Put in terms of this case, the only basis for asserting an indirect claim against (new) Kerr-McGee Corp. based on one of these theories is as follows. The Avoca Plaintiffs would have to first make a claim (and eventually establish liability) against the Avoca Plant operating company (a released debtor), and then make a claim (and establish liability) against (old) Kerr-McGee Corp. (another released debtor) based on its implementation and acquiescence in policies relating to the Avoca Plant. Finally, the Avoca Plaintiffs would have to show that (new) Kerr-McGee Corp. is the alter ego of the released Tronox debtor entity, or pierce the corporate veil between the two. Put otherwise, (new) Kerr-McGee Corp. could be liable only by virtue of its relationship to (old) Kerr-McGee Corp., which, as discussed previously, became Tronox Worldwide LLC.  (New) Kerr-McGee highlighted this point at oral argument (see Arg. Tr. at 34:14-25), using the following graphic (Court Ex. 3, ECF No. 61), which quoted from the Avoca Plaintiffs’ sur-reply:
Furthermore, as explained above, the concepts of alter ego and veil piercing are largely remedial and derivative of the liability of another entity—they do not serve as independent causes of action. These doctrines are most commonly used where a plaintiff is unable to fully satisfy its claim against the direct wrongdoer, whose liability is established. Here, when the Avoca Plaintiffs settled their claims against the Tronox debtors as part of the confirmation of Tronox’s bankruptcy plan (pursuant to which they received a share of the proceeds of the Tort Claims Trust, which in turn received a share of the proceeds of the Anadarko Litigation Trust), their right to pursue further satisfaction for their claims against the Tronox debtors was extinguished. The Avoca Plaintiffs provided an unambiguous release to the debtors. Having settled and released their claims against the Tronox debtors, the Avoca Plaintiffs may not now seek to assert claims fundamentally dependent on liability which may not proceed.
B. Claims Barred by the Injunction
Even if the Avoca Plaintiffs’ claims were not otherwise unavailable as a matter of law, the Injunction separately bars any claim against the movant herein that they seek to assert. This discussion requires a clear understanding of the scope of claims proscribed by the Injunction.
Terms of an injunction are construed according to the general interpretive principles of contract law. Mastrovincenzo v. City of New York, 435 F.3d 78, 103 (2d Cir. 2006) . This Court must defer to the plain meaning of the language and the normal usage of the terms selected. Id.; see also In re Kalikow, 602 F.3d at 94-95 . In this regard, the terms of the Settlement Agreement (which contains the definitions of several of the terms used in the Injunction), must be interpreted in accordance with New York law. (Settlement Agreement § 13.3.) Pursuant to New York law, the Court interprets the Settlement Agreement “so as to give effect to the intention of the parties as expressed in the unequivocal language they have employed.” Terwilliger v. Terwilliger, 206 F.3d 240, 245 (2d Cir. 2000) .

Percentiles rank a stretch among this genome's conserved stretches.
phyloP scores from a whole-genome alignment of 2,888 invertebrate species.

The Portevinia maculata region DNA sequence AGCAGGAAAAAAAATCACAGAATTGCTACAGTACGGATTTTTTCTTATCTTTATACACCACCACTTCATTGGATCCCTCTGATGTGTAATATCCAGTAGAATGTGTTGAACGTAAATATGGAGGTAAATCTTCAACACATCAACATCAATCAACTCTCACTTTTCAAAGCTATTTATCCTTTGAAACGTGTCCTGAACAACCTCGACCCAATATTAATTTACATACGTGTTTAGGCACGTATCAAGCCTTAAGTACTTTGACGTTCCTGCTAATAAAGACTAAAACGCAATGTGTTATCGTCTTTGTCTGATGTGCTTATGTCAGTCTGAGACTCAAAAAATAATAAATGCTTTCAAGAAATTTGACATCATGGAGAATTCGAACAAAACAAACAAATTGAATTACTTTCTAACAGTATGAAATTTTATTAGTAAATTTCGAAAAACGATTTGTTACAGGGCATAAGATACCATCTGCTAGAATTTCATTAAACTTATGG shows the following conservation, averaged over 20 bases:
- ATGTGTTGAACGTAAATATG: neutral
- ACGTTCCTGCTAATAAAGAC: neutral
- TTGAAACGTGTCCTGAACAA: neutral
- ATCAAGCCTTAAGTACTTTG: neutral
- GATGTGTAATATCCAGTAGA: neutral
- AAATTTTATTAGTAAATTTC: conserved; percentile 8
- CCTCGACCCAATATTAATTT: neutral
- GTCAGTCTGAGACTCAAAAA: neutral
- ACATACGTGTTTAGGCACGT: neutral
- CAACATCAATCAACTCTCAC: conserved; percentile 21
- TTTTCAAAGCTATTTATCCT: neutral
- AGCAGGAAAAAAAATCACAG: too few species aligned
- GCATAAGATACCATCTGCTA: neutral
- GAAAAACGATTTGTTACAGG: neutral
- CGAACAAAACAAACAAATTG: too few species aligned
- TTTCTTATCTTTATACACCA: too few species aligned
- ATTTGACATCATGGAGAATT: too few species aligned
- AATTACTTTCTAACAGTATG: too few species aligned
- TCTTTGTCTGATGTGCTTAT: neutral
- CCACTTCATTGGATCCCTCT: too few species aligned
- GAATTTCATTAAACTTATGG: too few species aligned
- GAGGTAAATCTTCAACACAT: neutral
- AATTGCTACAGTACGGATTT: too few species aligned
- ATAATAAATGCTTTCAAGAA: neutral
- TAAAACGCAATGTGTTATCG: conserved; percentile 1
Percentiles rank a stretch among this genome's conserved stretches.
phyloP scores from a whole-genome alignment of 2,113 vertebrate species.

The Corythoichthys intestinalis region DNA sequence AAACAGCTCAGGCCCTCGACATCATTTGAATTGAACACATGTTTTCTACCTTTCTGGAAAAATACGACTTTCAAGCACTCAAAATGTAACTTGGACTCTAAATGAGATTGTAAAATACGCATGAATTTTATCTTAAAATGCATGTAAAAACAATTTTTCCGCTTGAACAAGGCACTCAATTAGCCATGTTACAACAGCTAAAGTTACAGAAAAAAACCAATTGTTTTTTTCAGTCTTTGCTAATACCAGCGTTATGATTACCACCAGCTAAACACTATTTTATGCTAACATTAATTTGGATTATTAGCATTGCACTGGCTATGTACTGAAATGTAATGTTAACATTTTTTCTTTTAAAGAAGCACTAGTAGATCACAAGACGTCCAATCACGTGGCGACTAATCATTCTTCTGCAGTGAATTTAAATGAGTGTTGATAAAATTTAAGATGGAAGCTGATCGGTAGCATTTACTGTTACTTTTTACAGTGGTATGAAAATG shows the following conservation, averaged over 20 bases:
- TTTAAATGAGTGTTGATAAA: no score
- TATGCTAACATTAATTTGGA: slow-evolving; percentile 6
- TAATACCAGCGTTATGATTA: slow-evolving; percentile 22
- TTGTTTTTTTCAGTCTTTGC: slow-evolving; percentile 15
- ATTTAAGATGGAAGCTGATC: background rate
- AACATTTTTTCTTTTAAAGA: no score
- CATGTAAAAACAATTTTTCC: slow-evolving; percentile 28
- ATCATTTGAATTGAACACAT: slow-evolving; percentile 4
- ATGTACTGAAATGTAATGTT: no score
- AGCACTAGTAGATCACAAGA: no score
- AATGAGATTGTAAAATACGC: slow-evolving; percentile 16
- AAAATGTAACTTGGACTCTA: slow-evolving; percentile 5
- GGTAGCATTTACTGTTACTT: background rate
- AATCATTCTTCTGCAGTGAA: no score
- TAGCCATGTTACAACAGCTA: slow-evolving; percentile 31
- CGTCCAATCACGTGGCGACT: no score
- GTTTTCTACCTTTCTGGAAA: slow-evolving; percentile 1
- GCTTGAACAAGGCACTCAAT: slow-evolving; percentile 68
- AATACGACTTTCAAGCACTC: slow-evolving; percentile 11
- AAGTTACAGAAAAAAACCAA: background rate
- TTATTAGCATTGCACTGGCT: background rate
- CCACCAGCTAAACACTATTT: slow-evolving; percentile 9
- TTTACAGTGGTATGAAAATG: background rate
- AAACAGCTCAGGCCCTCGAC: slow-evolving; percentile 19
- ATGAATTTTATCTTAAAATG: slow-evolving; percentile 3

The Injunction in the Settlement Agreement bars Tronox’s creditors (and their attorneys) from asserting against any “Anadarko Released Party” any “Trust Derivative Claims” or “any claims that are duplicative of “Trust Derivative Claims,” whether or not held or controlled by the Anadarko Litigation Trust, or whether or not it could have asserted such claims against any “Anadarko Released Party.” Anadarko, 2014 WL 5825308, at *10. 
The term “Trust Derivative Claims” was defined in the Settlement Agreement to include any claims that the Anadarko Litigation Trust asserted or could have asserted “seeking relief or recovery arising from harm to any Debtor or any Debtor’s estate, based on any legal theory” including claims “arising out of or in any way related to (i) the Adversary Proceeding; (ii) the Chapter 11 Cases; (iii) the Bankruptcy Claims; (iv) the Covered Sites; and/or (v) any [released party’s] ownership . . . or other relationship with a Debtor and/or any of its predecessors. . ..” (Settlement Agreement § 1.82.) The definition explicitly includes claims for “alter ego,” “corporate veil piercing,” and “successor liability.” Id. The key concept is that where the action is intended to increase the basket of assets for creditors regarding the Covered Sites, or based on prior ownership of a debtor, the claims asserted in the action are “Trust Derivative Claims.”
This is even clearer here as the Injunction at issue arose out of a settlement of the Adversary Proceeding; the purpose of the Injunction is to prevent attempts to pursue claims that were or could have been part of an adversary proceeding by Tronox against (new) Kerr-McGee Corp. See Fed. R. Bankr. P. 7001 (listing ten categories of adversary proceedings); In re Dynegy, Inc., 770 F.3d 1064, 1069 (2d Cir. 2014) (“An adversary proceeding must fall within one of the ten categories defined in Bankruptcy Rule 7001.”).